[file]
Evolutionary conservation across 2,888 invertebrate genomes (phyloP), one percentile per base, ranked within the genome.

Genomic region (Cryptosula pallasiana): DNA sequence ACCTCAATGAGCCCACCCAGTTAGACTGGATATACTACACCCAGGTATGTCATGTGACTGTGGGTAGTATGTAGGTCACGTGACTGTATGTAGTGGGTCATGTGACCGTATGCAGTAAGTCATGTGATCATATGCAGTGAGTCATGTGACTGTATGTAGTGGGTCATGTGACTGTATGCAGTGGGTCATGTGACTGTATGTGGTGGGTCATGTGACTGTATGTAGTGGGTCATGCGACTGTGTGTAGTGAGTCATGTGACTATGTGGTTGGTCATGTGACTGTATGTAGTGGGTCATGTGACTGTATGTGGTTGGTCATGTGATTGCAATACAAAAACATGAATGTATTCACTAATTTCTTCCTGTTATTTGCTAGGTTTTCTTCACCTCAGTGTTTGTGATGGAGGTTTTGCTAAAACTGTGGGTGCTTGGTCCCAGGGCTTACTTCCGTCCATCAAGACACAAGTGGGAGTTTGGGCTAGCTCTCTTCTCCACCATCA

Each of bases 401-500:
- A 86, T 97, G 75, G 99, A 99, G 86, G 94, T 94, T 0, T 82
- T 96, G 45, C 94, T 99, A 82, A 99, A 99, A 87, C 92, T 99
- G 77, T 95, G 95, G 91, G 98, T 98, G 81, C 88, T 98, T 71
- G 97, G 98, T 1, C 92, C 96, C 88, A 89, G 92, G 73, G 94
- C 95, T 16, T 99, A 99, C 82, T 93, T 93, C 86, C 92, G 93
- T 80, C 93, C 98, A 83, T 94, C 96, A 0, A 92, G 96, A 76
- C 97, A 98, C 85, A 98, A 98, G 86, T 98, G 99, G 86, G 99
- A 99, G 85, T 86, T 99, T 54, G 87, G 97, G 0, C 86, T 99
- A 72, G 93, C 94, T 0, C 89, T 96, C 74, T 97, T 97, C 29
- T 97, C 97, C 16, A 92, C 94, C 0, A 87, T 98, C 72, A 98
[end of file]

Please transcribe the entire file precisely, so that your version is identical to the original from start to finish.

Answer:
Evolutionary conservation across 2,888 invertebrate genomes (phyloP), one percentile per base, ranked within the genome.

Genomic region (Cryptosula pallasiana): DNA sequence ACCTCAATGAGCCCACCCAGTTAGACTGGATATACTACACCCAGGTATGTCATGTGACTGTGGGTAGTATGTAGGTCACGTGACTGTATGTAGTGGGTCATGTGACCGTATGCAGTAAGTCATGTGATCATATGCAGTGAGTCATGTGACTGTATGTAGTGGGTCATGTGACTGTATGCAGTGGGTCATGTGACTGTATGTGGTGGGTCATGTGACTGTATGTAGTGGGTCATGCGACTGTGTGTAGTGAGTCATGTGACTATGTGGTTGGTCATGTGACTGTATGTAGTGGGTCATGTGACTGTATGTGGTTGGTCATGTGATTGCAATACAAAAACATGAATGTATTCACTAATTTCTTCCTGTTATTTGCTAGGTTTTCTTCACCTCAGTGTTTGTGATGGAGGTTTTGCTAAAACTGTGGGTGCTTGGTCCCAGGGCTTACTTCCGTCCATCAAGACACAAGTGGGAGTTTGGGCTAGCTCTCTTCTCCACCATCA

Each of bases 401-500:
- A 86, T 97, G 75, G 99, A 99, G 86, G 94, T 94, T 0, T 82
- T 96, G 45, C 94, T 99, A 82, A 99, A 99, A 87, C 92, T 99
- G 77, T 95, G 95, G 91, G 98, T 98, G 81, C 88, T 98, T 71
- G 97, G 98, T 1, C 92, C 96, C 88, A 89, G 92, G 73, G 94
- C 95, T 16, T 99, A 99, C 82, T 93, T 93, C 86, C 92, G 93
- T 80, C 93, C 98, A 83, T 94, C 96, A 0, A 92, G 96, A 76
- C 97, A 98, C 85, A 98, A 98, G 86, T 98, G 99, G 86, G 99
- A 99, G 85, T 86, T 99, T 54, G 87, G 97, G 0, C 86, T 99
- A 72, G 93, C 94, T 0, C 89, T 96, C 74, T 97, T 97, C 29
- T 97, C 97, C 16, A 92, C 94, C 0, A 87, T 98, C 72, A 98